To celebrate Explore Your Archive week, the Royal College of Physicians (RCP) welcomed visitors to a hands-on display of records relating to lung health, chronicling people and practice over 400 years.
Just as people breathe in air, absorb the oxygen in their lungs and breathe it out again, they also take in information, apply it as necessary to create documents, and pass those documents on. Many of the RCP’s records of lung health were formed as their creators received information from others, and were created to pass that information on.
For example, when Sarah Wigges (active 1616) started writing her medical recipe book in 1616, she used recipes received from family members and medical practitioners, and she intended the book to be passed onto her children and future generations. Her treatment for consumption (a sensible name for tuberculosis, as the disease consumes the sufferer by causing severe weight loss) is to give the patient warm white wine flavoured with chicken, nutmeg and cinnamon. At that time, domestic remedies often involved a certain amount of magic, and Sarah’s recipe requires that the chicken be killed in a particularly brutal way:
[Take] a red cock[,] plucke him alive, hange him by the heeles[,] beate him with a [birch rod] till he be dead[,] then quarter him in foure peeces, but washe him not…
Similar recipes continued to be used to treat consumption throughout the seventeenth and eighteenth centuries, usually involving beer instead of wine. The drink came to be known as cock ale, and this may be the origin of the word cocktail.
When Francis Sibson (1814–1876) created his spectacular watercolour drawings of post-mortem bodies in the 1850s, he also intended the information to be passed on; the illustrations formed the basis of his anatomy textbook. The RCP holds his original drawings, which depict patients he treated at St Mary’s Hospital, London, and include lung and breathing-related conditions. A tracheotomy has been performed on the patient below. This ancient procedure involves opening up the airways, which may have collapsed for a number of reasons, and inserting a tube for air to pass through.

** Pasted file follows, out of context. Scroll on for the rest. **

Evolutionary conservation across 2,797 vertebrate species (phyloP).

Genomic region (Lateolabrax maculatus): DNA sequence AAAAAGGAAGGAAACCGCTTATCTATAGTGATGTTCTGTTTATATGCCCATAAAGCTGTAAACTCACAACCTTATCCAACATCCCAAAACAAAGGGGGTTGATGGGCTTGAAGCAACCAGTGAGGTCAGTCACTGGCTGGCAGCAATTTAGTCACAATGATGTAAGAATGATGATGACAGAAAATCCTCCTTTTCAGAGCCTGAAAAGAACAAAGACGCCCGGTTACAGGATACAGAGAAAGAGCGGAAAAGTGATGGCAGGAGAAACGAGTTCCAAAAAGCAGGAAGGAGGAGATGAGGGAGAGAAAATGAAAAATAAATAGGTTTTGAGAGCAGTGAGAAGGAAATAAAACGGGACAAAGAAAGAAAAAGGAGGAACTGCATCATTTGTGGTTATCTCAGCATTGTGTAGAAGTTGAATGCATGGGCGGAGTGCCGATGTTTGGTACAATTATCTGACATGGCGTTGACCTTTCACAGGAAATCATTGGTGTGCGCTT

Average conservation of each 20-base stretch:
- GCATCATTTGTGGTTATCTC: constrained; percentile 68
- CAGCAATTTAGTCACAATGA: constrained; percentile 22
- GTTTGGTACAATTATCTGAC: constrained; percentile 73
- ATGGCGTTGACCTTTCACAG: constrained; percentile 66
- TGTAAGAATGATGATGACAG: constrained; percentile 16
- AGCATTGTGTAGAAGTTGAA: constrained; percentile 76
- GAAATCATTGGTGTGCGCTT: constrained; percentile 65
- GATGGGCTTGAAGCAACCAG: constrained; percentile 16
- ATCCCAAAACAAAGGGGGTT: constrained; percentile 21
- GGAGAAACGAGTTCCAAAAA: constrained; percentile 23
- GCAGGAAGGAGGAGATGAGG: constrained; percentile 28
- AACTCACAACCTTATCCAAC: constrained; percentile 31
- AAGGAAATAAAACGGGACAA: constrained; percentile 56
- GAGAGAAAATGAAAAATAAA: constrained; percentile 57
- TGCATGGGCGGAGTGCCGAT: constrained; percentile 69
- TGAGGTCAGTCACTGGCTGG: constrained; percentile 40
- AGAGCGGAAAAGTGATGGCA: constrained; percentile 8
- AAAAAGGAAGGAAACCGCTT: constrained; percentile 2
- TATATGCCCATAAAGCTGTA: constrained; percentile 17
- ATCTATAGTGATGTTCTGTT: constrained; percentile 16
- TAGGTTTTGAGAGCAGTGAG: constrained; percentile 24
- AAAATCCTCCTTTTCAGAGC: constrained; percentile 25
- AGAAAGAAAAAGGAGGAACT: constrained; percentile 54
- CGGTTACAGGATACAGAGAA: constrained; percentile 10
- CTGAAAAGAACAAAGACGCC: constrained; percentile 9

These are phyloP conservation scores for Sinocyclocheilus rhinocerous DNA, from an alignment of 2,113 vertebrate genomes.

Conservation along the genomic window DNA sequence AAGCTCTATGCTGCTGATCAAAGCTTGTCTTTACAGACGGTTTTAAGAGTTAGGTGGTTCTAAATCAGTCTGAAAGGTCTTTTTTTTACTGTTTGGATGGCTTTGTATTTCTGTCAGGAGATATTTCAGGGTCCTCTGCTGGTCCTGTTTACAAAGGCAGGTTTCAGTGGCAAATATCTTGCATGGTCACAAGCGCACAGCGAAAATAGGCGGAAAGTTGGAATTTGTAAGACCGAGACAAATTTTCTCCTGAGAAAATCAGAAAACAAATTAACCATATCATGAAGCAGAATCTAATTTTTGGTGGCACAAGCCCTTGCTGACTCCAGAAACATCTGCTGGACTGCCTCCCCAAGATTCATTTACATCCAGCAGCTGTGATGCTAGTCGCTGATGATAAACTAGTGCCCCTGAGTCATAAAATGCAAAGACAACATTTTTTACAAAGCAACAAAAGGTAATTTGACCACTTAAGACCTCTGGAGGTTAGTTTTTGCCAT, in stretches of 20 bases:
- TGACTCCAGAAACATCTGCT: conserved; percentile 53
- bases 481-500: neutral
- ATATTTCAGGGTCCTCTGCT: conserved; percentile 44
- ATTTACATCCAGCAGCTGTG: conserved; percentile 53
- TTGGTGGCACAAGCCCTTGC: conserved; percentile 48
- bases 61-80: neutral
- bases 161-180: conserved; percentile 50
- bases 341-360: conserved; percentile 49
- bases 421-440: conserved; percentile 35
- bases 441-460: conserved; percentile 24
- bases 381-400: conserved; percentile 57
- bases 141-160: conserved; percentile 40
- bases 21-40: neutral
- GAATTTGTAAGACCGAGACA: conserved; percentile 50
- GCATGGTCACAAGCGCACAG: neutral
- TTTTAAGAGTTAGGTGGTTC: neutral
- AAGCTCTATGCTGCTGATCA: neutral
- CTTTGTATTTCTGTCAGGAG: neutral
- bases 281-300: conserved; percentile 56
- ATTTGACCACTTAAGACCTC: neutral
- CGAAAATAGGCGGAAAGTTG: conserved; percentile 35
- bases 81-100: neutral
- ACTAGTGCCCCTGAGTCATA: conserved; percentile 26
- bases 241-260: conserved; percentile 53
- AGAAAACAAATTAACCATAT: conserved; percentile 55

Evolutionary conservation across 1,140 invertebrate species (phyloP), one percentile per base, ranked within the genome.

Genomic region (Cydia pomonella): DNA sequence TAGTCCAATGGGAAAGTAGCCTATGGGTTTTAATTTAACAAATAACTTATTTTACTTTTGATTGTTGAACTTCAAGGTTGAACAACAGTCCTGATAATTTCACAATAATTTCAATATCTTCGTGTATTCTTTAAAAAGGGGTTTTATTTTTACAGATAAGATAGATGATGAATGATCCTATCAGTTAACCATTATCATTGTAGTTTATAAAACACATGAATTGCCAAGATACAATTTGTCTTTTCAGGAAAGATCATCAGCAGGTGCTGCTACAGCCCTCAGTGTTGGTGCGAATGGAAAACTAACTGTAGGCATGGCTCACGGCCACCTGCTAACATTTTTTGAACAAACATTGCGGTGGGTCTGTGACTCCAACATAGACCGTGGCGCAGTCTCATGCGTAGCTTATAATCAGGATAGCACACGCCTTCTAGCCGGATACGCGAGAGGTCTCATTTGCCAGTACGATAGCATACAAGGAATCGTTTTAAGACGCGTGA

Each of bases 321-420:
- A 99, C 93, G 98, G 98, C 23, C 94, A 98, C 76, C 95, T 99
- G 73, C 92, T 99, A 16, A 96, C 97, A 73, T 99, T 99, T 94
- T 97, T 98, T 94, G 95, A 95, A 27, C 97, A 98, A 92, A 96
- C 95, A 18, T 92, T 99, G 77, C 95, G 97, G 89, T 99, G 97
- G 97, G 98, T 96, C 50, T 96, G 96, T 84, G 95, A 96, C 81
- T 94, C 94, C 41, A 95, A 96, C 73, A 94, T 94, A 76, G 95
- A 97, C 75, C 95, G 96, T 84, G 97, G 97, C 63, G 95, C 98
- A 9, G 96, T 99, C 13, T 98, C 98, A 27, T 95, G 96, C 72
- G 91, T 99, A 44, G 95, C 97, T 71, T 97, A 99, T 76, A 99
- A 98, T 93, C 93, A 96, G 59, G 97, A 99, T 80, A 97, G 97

The patient below had emphysema; his lungs have turned black because of the particle-filled mucus clogging up his airways, and have become warped in shape due to trapped air and a hardening of the lung tissue.
This next patient had tuberculosis. You can see how thin he became, and how his lungs are dappled with cavities and nodular lesions called tubercles.
In 1796, Edward Jenner (1749–1823) had noticed that these tubercles often coincided with tapeworm cysts called hydatids in the lungs of animals he dissected, including sheep, cows, toads and pigs. Jenner famously learned to use cowpox as a vaccination against smallpox. His neighbours in Gloucestershire who worked with animals had known for generations that people who had caught cowpox didn’t then contract smallpox, and they passed this information onto Jenner. Similarly, his investigations into tuberculosis also involved conversations with local workers. He records in his notebook, held by the RCP, that a Mrs Self, who for years had worked in her father’s butcher’s shop ‘frequently cough’d up little worms, similar to what she had often seen in the lungs of hogs when she lived with her father.’ Jenner asked himself ‘Does tuberculous consumption arise from our familiarity with an animal that nature intended to keep separate from Man[?]’ He wrote to his brother Henry: